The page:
Mesothelioma victims deserve better than wasteful legal maneuvers

John Johnson died three months ago, his body racked with malignant mesothelioma, a disease that's almost always caused by asbestos exposure. The Marine veteran had sued dozens of companies he believed shared responsibility for his condition, but he never got his day in court.

Here's the horrific question now: Did asbestos industry lawyers deliberately drive Johnson to his death by putting him through a brutal series of depositions so their clients would save money?

That's what his family, his doctor and his lawyers assert. Despite affidavits from his doctor stating that 12 hours of depositions over a few weeks would be about as much as the 69-year-old's health could stand, a Los Angeles Superior Court judge allowed the companies he was suing a total of 25 hours.

Johnson put off returning to the hospital so he could appear at every session, including the last, on Jan. 23. His face contorted in pain, he gasped out answers to questions from the last of the dozens of defense attorneys in attendance. Less than 40 minutes later, he collapsed.

The very next day he died at Hoag Memorial Hospital in Newport Beach. With him died his family's claims for pain and suffering, mental anguish and bodily disfigurement, reducing their potential recovery in or out of court by as much as 70%, in the assessment of his attorney, Roger Worthington. What's left are chiefly claims for medical bills and lost wages and for his wife's loss of his companionship.

Johnson's family, his lawyers, and his doctor have no doubt that the defense lawyers stretched out the legal process through what the family contends in court were "delay tactics and stalling," in the expectation that he would die before he reached the finish line.

"I couldn't believe that we had spent so much time trying to save this guy and these other people come in really trying to kill him," says Johnson's thoracic surgeon, Robert B. Cameron of UCLA Medical School. "You can tell when a lawyer is smelling death — they were pounding him with the same questions over and over again."

Says Johnson's widow, Sue: "We tried to keep faith with the law, because that's what you had to do to get justice for his excruciating pain. And that's what accelerated his death. I don't understand how the justice system can work like that."

Nobody does. And that's the real crime in what happened to John Johnson.

It's not rightful to blame defense attorneys for killing Johnson. Once a personal injury case gets into the legal wringer, all the parties are condemned to play out their roles, plaintiffs and defendants alike; this Darwinian struggle is especially stark when a terminal disease is involved.

"Anybody who gets sued for millions or tens of millions of dollars has the right to defend themselves," says Robert E. Thackston, a Dallas product liability lawyer whose firm represents several defendants in the Johnson case. "To say they're not entitled to go ask these questions because the guy is sick is really not fair."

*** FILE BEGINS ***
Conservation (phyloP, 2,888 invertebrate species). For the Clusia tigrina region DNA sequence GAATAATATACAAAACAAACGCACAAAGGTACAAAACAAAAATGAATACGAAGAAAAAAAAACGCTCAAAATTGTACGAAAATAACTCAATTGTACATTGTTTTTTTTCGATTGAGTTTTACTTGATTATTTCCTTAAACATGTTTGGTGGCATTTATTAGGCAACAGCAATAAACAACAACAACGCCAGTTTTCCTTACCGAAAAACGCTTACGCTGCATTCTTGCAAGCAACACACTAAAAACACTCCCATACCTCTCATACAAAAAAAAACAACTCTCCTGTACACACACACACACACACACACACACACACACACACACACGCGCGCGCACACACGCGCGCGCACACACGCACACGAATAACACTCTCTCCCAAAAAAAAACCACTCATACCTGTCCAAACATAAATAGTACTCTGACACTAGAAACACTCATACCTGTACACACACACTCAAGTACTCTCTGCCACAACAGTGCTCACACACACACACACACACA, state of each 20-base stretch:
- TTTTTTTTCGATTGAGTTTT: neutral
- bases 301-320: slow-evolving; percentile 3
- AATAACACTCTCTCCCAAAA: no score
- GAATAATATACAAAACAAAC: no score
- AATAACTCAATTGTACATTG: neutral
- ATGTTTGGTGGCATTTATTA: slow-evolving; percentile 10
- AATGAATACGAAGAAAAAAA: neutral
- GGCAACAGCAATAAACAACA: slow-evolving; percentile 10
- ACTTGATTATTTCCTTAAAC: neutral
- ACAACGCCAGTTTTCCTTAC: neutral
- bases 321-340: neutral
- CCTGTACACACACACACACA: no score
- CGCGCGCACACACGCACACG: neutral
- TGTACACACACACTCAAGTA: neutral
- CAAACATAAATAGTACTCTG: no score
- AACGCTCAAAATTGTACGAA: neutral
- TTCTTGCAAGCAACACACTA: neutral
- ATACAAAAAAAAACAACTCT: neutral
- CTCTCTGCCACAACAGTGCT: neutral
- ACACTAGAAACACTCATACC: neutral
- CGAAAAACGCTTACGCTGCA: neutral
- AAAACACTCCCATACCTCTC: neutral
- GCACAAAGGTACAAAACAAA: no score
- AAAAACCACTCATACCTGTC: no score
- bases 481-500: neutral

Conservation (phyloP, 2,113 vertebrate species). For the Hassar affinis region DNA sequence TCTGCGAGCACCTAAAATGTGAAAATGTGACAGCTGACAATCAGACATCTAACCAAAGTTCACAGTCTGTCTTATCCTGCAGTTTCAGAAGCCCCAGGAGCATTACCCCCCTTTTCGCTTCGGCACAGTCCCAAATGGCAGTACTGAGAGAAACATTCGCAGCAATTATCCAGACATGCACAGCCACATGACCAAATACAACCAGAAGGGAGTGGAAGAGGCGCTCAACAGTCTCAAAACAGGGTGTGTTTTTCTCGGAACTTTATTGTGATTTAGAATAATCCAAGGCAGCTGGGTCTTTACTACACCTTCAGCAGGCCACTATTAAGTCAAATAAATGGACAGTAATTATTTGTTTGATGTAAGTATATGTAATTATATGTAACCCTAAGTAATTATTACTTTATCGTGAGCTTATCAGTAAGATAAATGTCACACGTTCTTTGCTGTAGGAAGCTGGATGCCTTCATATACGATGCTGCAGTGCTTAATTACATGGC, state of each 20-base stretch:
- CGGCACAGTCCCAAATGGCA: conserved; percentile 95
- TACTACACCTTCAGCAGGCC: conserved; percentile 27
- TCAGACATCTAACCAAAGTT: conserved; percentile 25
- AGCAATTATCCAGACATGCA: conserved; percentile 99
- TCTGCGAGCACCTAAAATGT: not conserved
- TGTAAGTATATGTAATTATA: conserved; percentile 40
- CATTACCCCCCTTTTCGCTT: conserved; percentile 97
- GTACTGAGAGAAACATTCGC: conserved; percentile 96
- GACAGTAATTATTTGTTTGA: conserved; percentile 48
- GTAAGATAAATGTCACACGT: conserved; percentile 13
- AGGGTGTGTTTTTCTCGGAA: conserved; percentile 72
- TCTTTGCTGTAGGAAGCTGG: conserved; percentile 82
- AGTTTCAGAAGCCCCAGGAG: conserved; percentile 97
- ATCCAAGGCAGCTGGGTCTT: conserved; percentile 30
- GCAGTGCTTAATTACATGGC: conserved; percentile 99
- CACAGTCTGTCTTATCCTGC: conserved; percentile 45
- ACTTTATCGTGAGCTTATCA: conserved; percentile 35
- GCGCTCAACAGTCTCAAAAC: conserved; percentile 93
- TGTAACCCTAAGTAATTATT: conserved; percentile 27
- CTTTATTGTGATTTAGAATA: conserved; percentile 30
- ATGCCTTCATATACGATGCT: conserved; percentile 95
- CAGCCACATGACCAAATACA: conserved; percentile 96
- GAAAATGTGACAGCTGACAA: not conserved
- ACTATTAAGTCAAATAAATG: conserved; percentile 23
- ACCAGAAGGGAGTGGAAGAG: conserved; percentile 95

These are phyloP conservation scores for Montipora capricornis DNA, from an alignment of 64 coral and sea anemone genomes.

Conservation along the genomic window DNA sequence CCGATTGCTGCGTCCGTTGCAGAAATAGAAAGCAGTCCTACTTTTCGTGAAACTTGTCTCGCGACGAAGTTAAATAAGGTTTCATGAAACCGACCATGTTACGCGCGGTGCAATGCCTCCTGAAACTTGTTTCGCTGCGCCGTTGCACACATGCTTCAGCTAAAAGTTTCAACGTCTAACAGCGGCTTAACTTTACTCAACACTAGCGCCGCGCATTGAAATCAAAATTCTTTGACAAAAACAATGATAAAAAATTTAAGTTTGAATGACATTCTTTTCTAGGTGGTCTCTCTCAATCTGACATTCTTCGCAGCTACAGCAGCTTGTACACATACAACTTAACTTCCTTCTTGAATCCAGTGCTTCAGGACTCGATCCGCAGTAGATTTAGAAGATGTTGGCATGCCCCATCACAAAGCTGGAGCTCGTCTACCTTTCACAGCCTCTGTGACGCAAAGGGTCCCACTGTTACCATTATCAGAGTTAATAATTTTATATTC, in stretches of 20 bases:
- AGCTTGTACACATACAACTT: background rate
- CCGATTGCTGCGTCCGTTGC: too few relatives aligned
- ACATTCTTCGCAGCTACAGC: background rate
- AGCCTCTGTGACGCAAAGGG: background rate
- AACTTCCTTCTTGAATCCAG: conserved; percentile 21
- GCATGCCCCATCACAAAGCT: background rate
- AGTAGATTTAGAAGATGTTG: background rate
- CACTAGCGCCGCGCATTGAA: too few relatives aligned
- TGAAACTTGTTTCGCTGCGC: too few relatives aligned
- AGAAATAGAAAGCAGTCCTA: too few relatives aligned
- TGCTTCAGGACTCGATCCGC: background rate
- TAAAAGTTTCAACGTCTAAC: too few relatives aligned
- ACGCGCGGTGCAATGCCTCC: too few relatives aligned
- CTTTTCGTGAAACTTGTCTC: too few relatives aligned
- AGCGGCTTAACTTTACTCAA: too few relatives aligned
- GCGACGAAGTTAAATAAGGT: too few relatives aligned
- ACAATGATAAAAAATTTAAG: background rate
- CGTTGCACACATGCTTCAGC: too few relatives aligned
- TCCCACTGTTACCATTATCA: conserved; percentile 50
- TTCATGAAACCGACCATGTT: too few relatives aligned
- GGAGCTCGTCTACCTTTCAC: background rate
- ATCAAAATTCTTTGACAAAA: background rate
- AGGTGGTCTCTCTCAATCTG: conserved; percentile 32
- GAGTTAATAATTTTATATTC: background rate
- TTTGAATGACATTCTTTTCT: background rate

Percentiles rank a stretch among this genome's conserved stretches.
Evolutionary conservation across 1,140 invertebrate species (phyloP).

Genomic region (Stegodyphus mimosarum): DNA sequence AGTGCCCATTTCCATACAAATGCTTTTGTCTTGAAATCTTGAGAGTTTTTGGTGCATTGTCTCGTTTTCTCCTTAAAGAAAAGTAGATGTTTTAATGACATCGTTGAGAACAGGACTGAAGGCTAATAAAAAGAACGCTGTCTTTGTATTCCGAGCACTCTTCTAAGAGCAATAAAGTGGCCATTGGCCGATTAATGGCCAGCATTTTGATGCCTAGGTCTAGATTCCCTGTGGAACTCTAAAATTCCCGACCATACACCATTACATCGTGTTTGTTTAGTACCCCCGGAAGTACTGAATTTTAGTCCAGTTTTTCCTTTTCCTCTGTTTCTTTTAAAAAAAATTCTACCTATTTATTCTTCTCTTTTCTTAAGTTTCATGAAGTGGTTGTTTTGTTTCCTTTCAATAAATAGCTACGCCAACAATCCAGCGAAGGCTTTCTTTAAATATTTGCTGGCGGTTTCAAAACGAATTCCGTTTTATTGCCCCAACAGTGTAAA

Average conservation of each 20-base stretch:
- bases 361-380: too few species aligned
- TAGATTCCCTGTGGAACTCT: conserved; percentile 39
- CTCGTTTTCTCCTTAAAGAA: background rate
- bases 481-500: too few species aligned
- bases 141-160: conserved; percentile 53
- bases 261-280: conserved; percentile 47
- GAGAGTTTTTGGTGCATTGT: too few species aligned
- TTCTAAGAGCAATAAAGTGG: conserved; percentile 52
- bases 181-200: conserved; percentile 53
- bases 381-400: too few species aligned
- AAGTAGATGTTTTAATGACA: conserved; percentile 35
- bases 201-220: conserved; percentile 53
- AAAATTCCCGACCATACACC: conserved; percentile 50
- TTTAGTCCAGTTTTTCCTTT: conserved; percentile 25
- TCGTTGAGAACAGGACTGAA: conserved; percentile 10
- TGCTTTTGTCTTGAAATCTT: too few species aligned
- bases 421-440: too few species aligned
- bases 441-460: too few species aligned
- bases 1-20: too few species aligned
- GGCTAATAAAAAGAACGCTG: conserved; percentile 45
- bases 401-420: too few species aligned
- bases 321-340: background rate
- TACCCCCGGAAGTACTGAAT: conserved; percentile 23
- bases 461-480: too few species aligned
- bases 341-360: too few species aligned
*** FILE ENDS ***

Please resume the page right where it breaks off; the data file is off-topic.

Asbestos injuries, which stem from industry's coverup of the hazards of the material dating back some eight decades, overpower the ability of America's adversarial tort system to balance competing interests. As a committee appointed by then-Chief Justice William H. Rehnquist put it in 1990: "This is a tale of danger known in the 1930s, exposure inflicted upon millions of Americans in the 1940s and 1950s, injuries that began to take their toll in the 1960s, and a flood of lawsuits beginning in the 1970s."

Today asbestos cases constitute the largest body of mass tort litigation in the U.S. And it's a monstrosity. The problems identified by Rehnquist's committee 20 years ago persist today: long delays, oppressive trials, the constant relitigation of settled issues, and legal costs overwhelming victims' recovery by a margin of 2 to 1. The bankruptcies of scores of companies have wiped out the sources of compensation of hundreds of thousands of victims, and sent them scurrying to find other deep pockets.

Johnson's case illustrates every one of these shortcomings. The Newport Beach man worked as a carpenter, auto mechanic and plumber from 1961 until 1990. He was a water skier, a motorcycle racer, an avid cyclist. Then one day in early 2010 he couldn't catch his breath during a ride. Eventually he was brought in for surgery at the Veterans Affairs hospital in Long Beach.

"The surgeon opened him up, then closed him up and told him to go home and die," Sue recalls. "That's just the way he put it."

Last October, John and Sue Johnson sued 65 companies they thought likely to have made asbestos-bearing equipment he worked with in plumbing or automotive repairs. Among them were dozens of companies you've never heard of, along with such familiar names as General Electric and Ford; the list was later cut to 44. In November, UCLA's Cameron, who assumed Johnson's treatment from the Long Beach VA, judged it doubtful that Johnson would survive past the end of January. Under state court rules, that prognosis entitled Johnson to an expedited date for trial, but it was set for March 26. (After Johnson's death, the date was moved back to Aug. 21.)